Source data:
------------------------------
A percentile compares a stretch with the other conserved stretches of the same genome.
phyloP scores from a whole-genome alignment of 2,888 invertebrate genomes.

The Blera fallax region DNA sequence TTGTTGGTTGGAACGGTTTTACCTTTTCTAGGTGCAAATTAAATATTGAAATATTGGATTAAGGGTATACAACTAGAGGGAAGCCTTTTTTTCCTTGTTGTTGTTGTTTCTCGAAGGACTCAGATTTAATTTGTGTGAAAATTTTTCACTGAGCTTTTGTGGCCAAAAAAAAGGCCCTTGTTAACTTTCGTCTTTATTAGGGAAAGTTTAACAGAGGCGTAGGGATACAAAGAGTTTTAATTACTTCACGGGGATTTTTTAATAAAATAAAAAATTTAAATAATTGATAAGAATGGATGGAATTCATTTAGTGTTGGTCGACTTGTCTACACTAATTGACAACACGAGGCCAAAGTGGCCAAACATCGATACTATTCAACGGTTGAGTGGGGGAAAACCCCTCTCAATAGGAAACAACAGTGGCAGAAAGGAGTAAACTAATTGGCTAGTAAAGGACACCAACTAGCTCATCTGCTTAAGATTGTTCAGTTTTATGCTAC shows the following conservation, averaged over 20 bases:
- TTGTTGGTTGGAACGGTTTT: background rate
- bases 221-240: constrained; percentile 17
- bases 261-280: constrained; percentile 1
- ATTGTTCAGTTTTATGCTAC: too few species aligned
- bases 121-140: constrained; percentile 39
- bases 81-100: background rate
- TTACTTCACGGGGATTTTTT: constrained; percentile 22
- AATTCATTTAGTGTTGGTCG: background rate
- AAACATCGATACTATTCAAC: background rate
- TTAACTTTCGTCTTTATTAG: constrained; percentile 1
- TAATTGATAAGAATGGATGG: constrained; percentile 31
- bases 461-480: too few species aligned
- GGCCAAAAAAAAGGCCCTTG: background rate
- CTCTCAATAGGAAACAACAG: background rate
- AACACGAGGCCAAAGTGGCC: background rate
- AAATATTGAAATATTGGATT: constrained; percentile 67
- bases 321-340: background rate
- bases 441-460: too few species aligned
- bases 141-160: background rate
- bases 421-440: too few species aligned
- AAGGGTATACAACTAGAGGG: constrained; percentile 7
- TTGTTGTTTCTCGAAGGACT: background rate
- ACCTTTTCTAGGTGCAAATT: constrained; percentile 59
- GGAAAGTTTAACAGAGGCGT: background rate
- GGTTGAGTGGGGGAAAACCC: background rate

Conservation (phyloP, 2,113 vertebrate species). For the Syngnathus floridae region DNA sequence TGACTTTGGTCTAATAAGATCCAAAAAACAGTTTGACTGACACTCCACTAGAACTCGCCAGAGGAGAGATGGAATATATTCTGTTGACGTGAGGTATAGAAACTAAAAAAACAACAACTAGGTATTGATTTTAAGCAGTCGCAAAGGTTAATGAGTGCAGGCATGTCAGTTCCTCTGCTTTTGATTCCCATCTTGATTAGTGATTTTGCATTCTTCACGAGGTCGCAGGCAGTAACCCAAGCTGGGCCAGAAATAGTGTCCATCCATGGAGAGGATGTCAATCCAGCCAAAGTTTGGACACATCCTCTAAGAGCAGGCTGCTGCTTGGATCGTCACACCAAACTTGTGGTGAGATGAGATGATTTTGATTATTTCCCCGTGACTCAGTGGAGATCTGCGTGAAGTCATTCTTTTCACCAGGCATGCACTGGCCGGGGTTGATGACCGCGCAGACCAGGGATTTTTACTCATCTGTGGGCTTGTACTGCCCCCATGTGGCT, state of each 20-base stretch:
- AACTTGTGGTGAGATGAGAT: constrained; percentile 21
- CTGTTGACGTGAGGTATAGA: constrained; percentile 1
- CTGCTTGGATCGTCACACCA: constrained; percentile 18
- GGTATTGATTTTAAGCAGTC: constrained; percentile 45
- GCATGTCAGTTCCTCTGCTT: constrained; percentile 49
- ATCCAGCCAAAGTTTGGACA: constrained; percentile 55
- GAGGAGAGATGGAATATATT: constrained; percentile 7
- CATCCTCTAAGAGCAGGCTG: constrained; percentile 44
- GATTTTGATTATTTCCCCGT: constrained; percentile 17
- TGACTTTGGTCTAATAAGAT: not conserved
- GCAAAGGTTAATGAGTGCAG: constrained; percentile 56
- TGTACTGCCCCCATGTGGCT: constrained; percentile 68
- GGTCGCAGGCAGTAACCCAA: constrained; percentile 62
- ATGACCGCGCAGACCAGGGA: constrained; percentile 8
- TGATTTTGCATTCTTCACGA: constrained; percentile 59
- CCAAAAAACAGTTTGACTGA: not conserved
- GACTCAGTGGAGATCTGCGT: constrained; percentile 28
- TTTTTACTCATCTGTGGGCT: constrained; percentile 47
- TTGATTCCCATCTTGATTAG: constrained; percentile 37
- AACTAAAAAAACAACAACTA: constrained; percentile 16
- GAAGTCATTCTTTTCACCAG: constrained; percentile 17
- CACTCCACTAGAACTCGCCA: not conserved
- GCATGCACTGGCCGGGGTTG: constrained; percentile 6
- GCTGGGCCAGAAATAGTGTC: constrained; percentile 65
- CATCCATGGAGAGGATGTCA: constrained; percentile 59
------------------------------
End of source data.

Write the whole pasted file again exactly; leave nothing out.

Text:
A percentile compares a stretch with the other conserved stretches of the same genome.
phyloP scores from a whole-genome alignment of 2,888 invertebrate genomes.

The Blera fallax region DNA sequence TTGTTGGTTGGAACGGTTTTACCTTTTCTAGGTGCAAATTAAATATTGAAATATTGGATTAAGGGTATACAACTAGAGGGAAGCCTTTTTTTCCTTGTTGTTGTTGTTTCTCGAAGGACTCAGATTTAATTTGTGTGAAAATTTTTCACTGAGCTTTTGTGGCCAAAAAAAAGGCCCTTGTTAACTTTCGTCTTTATTAGGGAAAGTTTAACAGAGGCGTAGGGATACAAAGAGTTTTAATTACTTCACGGGGATTTTTTAATAAAATAAAAAATTTAAATAATTGATAAGAATGGATGGAATTCATTTAGTGTTGGTCGACTTGTCTACACTAATTGACAACACGAGGCCAAAGTGGCCAAACATCGATACTATTCAACGGTTGAGTGGGGGAAAACCCCTCTCAATAGGAAACAACAGTGGCAGAAAGGAGTAAACTAATTGGCTAGTAAAGGACACCAACTAGCTCATCTGCTTAAGATTGTTCAGTTTTATGCTAC shows the following conservation, averaged over 20 bases:
- TTGTTGGTTGGAACGGTTTT: background rate
- bases 221-240: constrained; percentile 17
- bases 261-280: constrained; percentile 1
- ATTGTTCAGTTTTATGCTAC: too few species aligned
- bases 121-140: constrained; percentile 39
- bases 81-100: background rate
- TTACTTCACGGGGATTTTTT: constrained; percentile 22
- AATTCATTTAGTGTTGGTCG: background rate
- AAACATCGATACTATTCAAC: background rate
- TTAACTTTCGTCTTTATTAG: constrained; percentile 1
- TAATTGATAAGAATGGATGG: constrained; percentile 31
- bases 461-480: too few species aligned
- GGCCAAAAAAAAGGCCCTTG: background rate
- CTCTCAATAGGAAACAACAG: background rate
- AACACGAGGCCAAAGTGGCC: background rate
- AAATATTGAAATATTGGATT: constrained; percentile 67
- bases 321-340: background rate
- bases 441-460: too few species aligned
- bases 141-160: background rate
- bases 421-440: too few species aligned
- AAGGGTATACAACTAGAGGG: constrained; percentile 7
- TTGTTGTTTCTCGAAGGACT: background rate
- ACCTTTTCTAGGTGCAAATT: constrained; percentile 59
- GGAAAGTTTAACAGAGGCGT: background rate
- GGTTGAGTGGGGGAAAACCC: background rate

Conservation (phyloP, 2,113 vertebrate species). For the Syngnathus floridae region DNA sequence TGACTTTGGTCTAATAAGATCCAAAAAACAGTTTGACTGACACTCCACTAGAACTCGCCAGAGGAGAGATGGAATATATTCTGTTGACGTGAGGTATAGAAACTAAAAAAACAACAACTAGGTATTGATTTTAAGCAGTCGCAAAGGTTAATGAGTGCAGGCATGTCAGTTCCTCTGCTTTTGATTCCCATCTTGATTAGTGATTTTGCATTCTTCACGAGGTCGCAGGCAGTAACCCAAGCTGGGCCAGAAATAGTGTCCATCCATGGAGAGGATGTCAATCCAGCCAAAGTTTGGACACATCCTCTAAGAGCAGGCTGCTGCTTGGATCGTCACACCAAACTTGTGGTGAGATGAGATGATTTTGATTATTTCCCCGTGACTCAGTGGAGATCTGCGTGAAGTCATTCTTTTCACCAGGCATGCACTGGCCGGGGTTGATGACCGCGCAGACCAGGGATTTTTACTCATCTGTGGGCTTGTACTGCCCCCATGTGGCT, state of each 20-base stretch:
- AACTTGTGGTGAGATGAGAT: constrained; percentile 21
- CTGTTGACGTGAGGTATAGA: constrained; percentile 1
- CTGCTTGGATCGTCACACCA: constrained; percentile 18
- GGTATTGATTTTAAGCAGTC: constrained; percentile 45
- GCATGTCAGTTCCTCTGCTT: constrained; percentile 49
- ATCCAGCCAAAGTTTGGACA: constrained; percentile 55
- GAGGAGAGATGGAATATATT: constrained; percentile 7
- CATCCTCTAAGAGCAGGCTG: constrained; percentile 44
- GATTTTGATTATTTCCCCGT: constrained; percentile 17
- TGACTTTGGTCTAATAAGAT: not conserved
- GCAAAGGTTAATGAGTGCAG: constrained; percentile 56
- TGTACTGCCCCCATGTGGCT: constrained; percentile 68
- GGTCGCAGGCAGTAACCCAA: constrained; percentile 62
- ATGACCGCGCAGACCAGGGA: constrained; percentile 8
- TGATTTTGCATTCTTCACGA: constrained; percentile 59
- CCAAAAAACAGTTTGACTGA: not conserved
- GACTCAGTGGAGATCTGCGT: constrained; percentile 28
- TTTTTACTCATCTGTGGGCT: constrained; percentile 47
- TTGATTCCCATCTTGATTAG: constrained; percentile 37
- AACTAAAAAAACAACAACTA: constrained; percentile 16
- GAAGTCATTCTTTTCACCAG: constrained; percentile 17
- CACTCCACTAGAACTCGCCA: not conserved
- GCATGCACTGGCCGGGGTTG: constrained; percentile 6
- GCTGGGCCAGAAATAGTGTC: constrained; percentile 65
- CATCCATGGAGAGGATGTCA: constrained; percentile 59